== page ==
The Crook in the Lot

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Sovereign Grace Publishers,, 2007 - Religion - 80 pages
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CROOK IN THE LOT ''Consider the work of God, for who can make that straight which He has made crooked'' (Ecclesiastes 7:3) One's lot consists of all the things in life that God has allotted to a person. So if one sees rough and painful happenings in life, looking to second causes first will but stir up fretting and fuming. But a look at the first cause will remind us that it is God that has caused the crook in our lot, If He is to work all things to our good, He at times must put a kink in our plans. ''A man's heart plans his way, but Jehovah fixes his step'' (Pro. 16:9). Observe: 1. Whatever crook there is in our lot, it is of God's making. He has decreed all things in our lives, else how could He make all things work to our good? Each one has been allotted certain things, each of us differently; yet so as to make them work together. If between two saints, good for both of them. If between an unbeliever and a believer, the unbeliever's life works to the good of the believer. 2. What God sees fit to mar, no one will be able to mend his lot. When the course of events cross our plans, and God has done it, then only God can unloose the knot in our plans. 3. Everyone's lot in this world has some crook in it. Complainers are apt to make odious comparisons. Everyone feels for himself, when he is pinched, though others do not see it. Only God knows the pain allotted to each. 4. The crook in the lot came into the world by sin. It is owing to the Fall that sin entered the world. This crook in our lot inseparably follows our sinful condition, till dropping this body of sin we enter Heaven's gates. There was no personal sin in Christ, yet He was humiliated and suffered for the sins of others. All this was decreed of Him. Why not in our lives also? Boston (1676-1732) was a Scottish Presbyterian minister and author.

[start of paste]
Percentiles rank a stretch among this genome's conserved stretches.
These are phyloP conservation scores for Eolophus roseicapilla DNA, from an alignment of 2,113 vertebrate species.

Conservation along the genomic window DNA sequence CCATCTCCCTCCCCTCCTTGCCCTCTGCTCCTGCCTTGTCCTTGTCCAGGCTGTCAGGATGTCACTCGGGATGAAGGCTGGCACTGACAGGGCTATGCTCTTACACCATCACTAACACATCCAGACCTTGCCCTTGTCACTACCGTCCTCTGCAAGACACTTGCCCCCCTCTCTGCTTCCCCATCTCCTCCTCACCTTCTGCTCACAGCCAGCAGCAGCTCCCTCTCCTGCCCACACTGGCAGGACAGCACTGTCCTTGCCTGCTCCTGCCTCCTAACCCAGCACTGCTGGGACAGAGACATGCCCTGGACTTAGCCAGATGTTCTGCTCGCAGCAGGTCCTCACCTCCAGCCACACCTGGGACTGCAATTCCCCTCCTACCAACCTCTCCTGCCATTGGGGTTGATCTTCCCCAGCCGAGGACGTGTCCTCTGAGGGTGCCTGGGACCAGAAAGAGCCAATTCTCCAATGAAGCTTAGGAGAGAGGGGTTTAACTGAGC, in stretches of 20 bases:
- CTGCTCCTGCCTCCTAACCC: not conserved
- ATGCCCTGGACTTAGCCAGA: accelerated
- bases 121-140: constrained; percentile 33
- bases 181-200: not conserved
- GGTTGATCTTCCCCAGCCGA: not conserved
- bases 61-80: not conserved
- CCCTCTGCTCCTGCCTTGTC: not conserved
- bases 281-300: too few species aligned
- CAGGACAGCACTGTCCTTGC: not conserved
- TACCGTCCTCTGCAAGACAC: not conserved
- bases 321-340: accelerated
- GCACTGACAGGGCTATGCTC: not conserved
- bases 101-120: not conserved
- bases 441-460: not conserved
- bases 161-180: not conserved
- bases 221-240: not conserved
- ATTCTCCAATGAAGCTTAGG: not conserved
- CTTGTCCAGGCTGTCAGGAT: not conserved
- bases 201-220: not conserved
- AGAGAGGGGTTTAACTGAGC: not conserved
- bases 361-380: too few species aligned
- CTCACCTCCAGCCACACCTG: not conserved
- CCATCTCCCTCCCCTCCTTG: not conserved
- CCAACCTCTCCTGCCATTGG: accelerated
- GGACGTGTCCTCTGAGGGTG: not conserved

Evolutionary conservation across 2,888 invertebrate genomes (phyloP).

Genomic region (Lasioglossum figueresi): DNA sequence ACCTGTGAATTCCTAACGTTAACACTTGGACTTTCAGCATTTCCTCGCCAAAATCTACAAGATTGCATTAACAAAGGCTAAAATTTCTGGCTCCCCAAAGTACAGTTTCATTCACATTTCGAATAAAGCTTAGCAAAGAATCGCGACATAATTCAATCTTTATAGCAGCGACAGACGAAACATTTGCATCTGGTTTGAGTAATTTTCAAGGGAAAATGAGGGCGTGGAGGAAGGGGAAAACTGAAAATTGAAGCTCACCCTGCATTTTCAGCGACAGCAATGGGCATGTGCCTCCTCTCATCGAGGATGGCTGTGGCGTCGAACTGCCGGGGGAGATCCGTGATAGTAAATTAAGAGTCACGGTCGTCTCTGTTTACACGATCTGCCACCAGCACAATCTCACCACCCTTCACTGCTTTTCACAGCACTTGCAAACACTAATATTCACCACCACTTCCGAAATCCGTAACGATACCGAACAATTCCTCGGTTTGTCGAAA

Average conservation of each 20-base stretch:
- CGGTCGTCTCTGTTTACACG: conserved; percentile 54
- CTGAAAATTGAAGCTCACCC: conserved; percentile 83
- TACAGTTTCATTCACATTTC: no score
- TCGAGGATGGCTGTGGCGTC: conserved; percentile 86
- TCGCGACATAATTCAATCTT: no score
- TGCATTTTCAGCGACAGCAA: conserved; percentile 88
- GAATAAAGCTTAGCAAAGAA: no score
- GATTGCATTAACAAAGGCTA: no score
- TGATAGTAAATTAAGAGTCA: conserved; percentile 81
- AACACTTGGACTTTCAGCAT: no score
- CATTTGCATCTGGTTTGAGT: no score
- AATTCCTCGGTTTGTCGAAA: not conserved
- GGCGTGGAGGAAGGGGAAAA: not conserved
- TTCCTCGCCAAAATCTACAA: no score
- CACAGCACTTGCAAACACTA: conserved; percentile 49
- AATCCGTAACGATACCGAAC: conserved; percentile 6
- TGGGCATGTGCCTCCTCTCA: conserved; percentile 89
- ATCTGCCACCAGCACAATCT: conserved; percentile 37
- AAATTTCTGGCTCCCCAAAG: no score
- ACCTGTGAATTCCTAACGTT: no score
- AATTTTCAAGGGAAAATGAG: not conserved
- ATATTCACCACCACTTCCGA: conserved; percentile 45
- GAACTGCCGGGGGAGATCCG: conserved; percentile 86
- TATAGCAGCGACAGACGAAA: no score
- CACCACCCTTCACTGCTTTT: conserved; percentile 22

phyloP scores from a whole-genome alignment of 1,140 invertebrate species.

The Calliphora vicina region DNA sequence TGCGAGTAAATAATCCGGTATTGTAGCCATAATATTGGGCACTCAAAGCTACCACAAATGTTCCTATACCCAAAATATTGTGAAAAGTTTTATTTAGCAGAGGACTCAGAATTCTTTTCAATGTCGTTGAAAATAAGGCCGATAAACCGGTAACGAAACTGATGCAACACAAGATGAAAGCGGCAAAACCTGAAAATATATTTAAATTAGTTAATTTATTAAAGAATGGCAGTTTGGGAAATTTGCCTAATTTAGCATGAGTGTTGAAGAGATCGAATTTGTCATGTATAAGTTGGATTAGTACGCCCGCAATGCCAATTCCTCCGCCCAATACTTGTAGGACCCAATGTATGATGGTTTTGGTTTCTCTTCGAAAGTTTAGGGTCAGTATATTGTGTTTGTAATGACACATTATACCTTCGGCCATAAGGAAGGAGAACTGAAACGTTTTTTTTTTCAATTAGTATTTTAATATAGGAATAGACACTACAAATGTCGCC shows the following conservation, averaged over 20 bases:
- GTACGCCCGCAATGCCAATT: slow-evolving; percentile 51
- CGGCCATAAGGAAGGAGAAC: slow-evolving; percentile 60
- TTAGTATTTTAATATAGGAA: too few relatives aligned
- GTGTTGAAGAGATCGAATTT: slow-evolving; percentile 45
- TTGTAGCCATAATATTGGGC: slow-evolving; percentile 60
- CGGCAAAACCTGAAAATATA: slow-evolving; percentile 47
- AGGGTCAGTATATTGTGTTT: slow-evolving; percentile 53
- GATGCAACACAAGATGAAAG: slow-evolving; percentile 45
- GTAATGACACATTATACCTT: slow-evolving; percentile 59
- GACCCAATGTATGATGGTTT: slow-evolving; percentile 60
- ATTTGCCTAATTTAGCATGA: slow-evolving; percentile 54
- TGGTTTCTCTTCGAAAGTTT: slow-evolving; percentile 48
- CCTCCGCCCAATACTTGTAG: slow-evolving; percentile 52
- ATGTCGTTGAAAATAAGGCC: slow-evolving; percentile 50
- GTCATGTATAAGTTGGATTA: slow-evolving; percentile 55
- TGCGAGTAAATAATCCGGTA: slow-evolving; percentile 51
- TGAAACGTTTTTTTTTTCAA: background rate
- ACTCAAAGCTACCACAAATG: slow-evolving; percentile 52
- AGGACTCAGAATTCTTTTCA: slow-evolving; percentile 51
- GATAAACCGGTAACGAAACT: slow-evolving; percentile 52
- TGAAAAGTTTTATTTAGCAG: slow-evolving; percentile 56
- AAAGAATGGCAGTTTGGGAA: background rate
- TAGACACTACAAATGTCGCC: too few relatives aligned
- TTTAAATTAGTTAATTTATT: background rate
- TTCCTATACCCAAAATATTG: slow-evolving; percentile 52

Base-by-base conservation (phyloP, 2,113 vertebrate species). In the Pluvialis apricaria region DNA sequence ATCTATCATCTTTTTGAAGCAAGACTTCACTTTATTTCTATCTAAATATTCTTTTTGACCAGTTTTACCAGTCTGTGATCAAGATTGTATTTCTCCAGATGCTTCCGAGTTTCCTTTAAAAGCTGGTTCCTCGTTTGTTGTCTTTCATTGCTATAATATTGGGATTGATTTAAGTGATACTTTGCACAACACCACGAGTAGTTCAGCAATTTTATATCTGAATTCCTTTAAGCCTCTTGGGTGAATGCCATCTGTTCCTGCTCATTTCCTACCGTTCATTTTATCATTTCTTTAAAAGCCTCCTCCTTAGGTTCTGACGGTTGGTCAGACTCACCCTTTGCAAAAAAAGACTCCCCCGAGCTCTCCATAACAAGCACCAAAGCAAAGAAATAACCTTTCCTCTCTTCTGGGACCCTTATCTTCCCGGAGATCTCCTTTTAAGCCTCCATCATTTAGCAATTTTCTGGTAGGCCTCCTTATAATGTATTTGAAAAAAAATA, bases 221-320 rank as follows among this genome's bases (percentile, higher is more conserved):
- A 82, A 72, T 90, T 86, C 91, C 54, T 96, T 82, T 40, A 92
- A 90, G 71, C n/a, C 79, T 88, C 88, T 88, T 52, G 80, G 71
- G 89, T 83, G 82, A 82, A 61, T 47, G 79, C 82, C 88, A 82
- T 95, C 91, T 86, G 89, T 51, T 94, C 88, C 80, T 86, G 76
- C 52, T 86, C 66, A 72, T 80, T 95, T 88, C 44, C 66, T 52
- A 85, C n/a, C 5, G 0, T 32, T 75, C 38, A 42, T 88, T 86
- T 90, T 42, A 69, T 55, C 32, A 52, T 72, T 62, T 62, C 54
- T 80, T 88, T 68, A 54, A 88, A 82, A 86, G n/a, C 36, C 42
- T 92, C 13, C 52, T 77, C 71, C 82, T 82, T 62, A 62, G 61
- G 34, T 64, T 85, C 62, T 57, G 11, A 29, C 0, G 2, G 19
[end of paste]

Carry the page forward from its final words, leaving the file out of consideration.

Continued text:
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Thomas Boston (1676-1732) was a Scottish Puritan and church leader. Educated at Edinburgh, he became the minister of a small parish in 1699. In 1704 he came across Edward Fisher's Marrow of Modern Divinity, a compendium of the opinions of leading Reformation divines on the doctrine of grace and the offer of the Gospel. Boston later published an edition of The Marrow with notes of his own.

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